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Jean Harlow is now a symbol, for some, of golden age Hollywood glamour; for others she has the uncanny fascination that those who die young exert on us. At the time of her death in 1937 she was probably the most popular film star in the world and her popularity and reputation as an actor were still growing.
Her studio, MGM, bought good films for her. In the period 1932 to 1937 Jean Harlow made 15 films: seven of them are among the greatest films of the thirties, one is included in the dubious AFI top 100 comedies (I’d put three of her movies in the top 100 best films myself but I have a weakness for the thirties). One of the chief drawcards of these movies is Harlow’s acting ability. The movies show us what she was like between the ages of 20 and 26. How she would have developed we’ll never know.
Harlow wasn’t an actor. She wasn’t even interested in film. But she was an extraordinarily beautiful teenager, was given a screen test, and ended up, as so many still do, playing bit parts in forgotten films. In 1930 she was in Howard Hughes’ Hell’s Angels: her main contribution was not wearing very much and delivering the line “Excuse me while I slip into something more comfortable”.
She first started to act in The Beast of the City, a 1932 crime melodrama and her 22nd film. Directed by Charles Brabin and starring Walter Huston, the film is a fast paced thriller and Harlow has an effective part. Her breakthrough came later that year when she was given the lead role in Red Headed Woman, directed by Jack Conway and scripted by Anita Loos, two people to be important in her career. It’s a scandalous and funny tale of a poor woman who sleeps her way to the top under the impression that that’s what sex is for. “Say” she asks a dress shop assistant, “can you see through this material?”. “I’m afraid so madam, when you stand against the light”. “I’ll take it!”.
One of the extraordinary things about Jean Harlow was her popularity with fellow actors. Virtually everyone who worked with her developed a deep affection for her. She was without temperament or affectation and was conscious she was learning her craft. In 1932 Harlow starred in a film with Clark Gable, Red Dust. This is a sexy version of a story similar to the Joan Crawford film Rain. Gable and Harlow worked well together, the film was popular and the two actors became lifelong close friends. (Several years later Gable was to become passionately involved with Joan Crawford).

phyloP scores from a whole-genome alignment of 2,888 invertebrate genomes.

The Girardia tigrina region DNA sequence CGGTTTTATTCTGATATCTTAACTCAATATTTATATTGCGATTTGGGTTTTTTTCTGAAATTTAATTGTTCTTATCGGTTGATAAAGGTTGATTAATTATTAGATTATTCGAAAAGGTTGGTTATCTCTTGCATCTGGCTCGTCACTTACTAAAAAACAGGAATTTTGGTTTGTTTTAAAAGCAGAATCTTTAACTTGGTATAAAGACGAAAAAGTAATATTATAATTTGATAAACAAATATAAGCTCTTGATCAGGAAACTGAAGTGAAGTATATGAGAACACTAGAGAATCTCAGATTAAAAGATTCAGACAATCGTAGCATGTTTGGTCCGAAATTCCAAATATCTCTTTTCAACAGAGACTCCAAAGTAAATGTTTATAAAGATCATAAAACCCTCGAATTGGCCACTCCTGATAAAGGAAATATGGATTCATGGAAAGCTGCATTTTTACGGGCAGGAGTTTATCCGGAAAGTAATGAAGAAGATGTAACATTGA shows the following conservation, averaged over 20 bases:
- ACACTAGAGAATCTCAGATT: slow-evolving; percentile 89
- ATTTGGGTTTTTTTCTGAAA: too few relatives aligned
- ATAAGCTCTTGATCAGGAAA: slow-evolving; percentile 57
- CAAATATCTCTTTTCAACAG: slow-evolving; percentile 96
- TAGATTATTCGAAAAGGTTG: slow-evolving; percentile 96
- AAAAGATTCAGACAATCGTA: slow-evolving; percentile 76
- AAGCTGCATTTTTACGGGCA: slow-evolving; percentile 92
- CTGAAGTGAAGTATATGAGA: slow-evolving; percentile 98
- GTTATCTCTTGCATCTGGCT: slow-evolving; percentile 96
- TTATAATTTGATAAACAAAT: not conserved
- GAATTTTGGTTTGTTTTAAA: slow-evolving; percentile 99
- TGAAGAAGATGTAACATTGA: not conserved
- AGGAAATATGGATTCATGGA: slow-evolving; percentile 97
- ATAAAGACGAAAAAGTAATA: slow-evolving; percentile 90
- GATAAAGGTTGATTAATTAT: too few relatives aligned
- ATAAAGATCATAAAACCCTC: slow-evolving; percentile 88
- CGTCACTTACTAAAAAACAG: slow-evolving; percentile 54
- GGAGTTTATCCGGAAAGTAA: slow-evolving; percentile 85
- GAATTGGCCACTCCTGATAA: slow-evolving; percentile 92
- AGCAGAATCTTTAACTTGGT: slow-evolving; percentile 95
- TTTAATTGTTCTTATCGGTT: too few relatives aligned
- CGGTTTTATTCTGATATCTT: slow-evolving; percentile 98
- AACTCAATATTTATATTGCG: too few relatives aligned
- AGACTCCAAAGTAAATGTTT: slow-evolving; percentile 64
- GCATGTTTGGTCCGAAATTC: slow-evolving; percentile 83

Hold Your Man of 1933 was also scripted by Anita Loos but the big film of that year was Dinner At Eight, produced by David Selznick, directed by George Cukor, scripted by Herman Mankiewicz and Donald Ogden Stewart. Stars were Marie Dressler, John and Lionel Barrymore, Wallace Beery and Billie Burke. This was the cream of 30s filmmaking. Harlow stole the show.
Still in 1933 came Bombshell, a film about a star very similar to Harlow. The only thing against calling this her greatest performance is the suspicion she was merely expressing her own exasperation at the follies, backbiting, neuroses, sycophantic behaviour and shameless exploitation of the film world and its hangers on.
The Girl From Missouri of 1934 was directed by Jack Conway and scripted by Anita Loos and played Harlow against Lionel Barrymore and Franchot Tone. It’s a neglected masterpiece and deserves serious reviewing. Three minor films followed, Reckless with William Powell (Jean’s great love affair), China Seas, with Clark Gable, and Riffraff with Spencer Tracy.
In 1936 came another neglected masterpiece, Wife vs Secretary, with close friends Clark Gable and Myrna Loy, about a loyal secretary, a suspicious wife and a faithful husband (what’s the good of stereotypes if you can’t play against them). Also in 1936 was Suzy, with Franchot Tone and Cary Grant, an actor whose achievement is comparable to Harlow’s. Suzy shouldn’t have worked, but gets by on star power.
Harlow’s next film, one of her best, was Libeled Lady. This was directed by Jack Conway and also starred Myrna Loy, William Powell and Spencer Tracy. All four actors gave a great performance and thanks to a brilliant script and expert direction the film remains one of the very greatest of screwball comedies.
Sadly, Harlow’s performances were coming to an end. 1937’s Personal Property starred Robert Taylor; both stars gave a touching (and very glamorous) performance. Later that same year Saratoga had to be abandoned when Harlow fell ill with uremic poisoning. She died quite suddenly of the effect of kidney failure, a disease little understood at the time.
There were and are many Jean Harlows. The 500,000 young women who dyed their hair platinum and wanted Jean Harlow eyebrows were suddenly left without a role model. A scabrous biographer pedaled dirt about her sex life and the fact she didn’t like wearing underwear to cater to male fantasies. She’s an icon of a vanished and more innocent age. She learned to act and made some pretty good films that are still worth watching. That’s quite an achievement.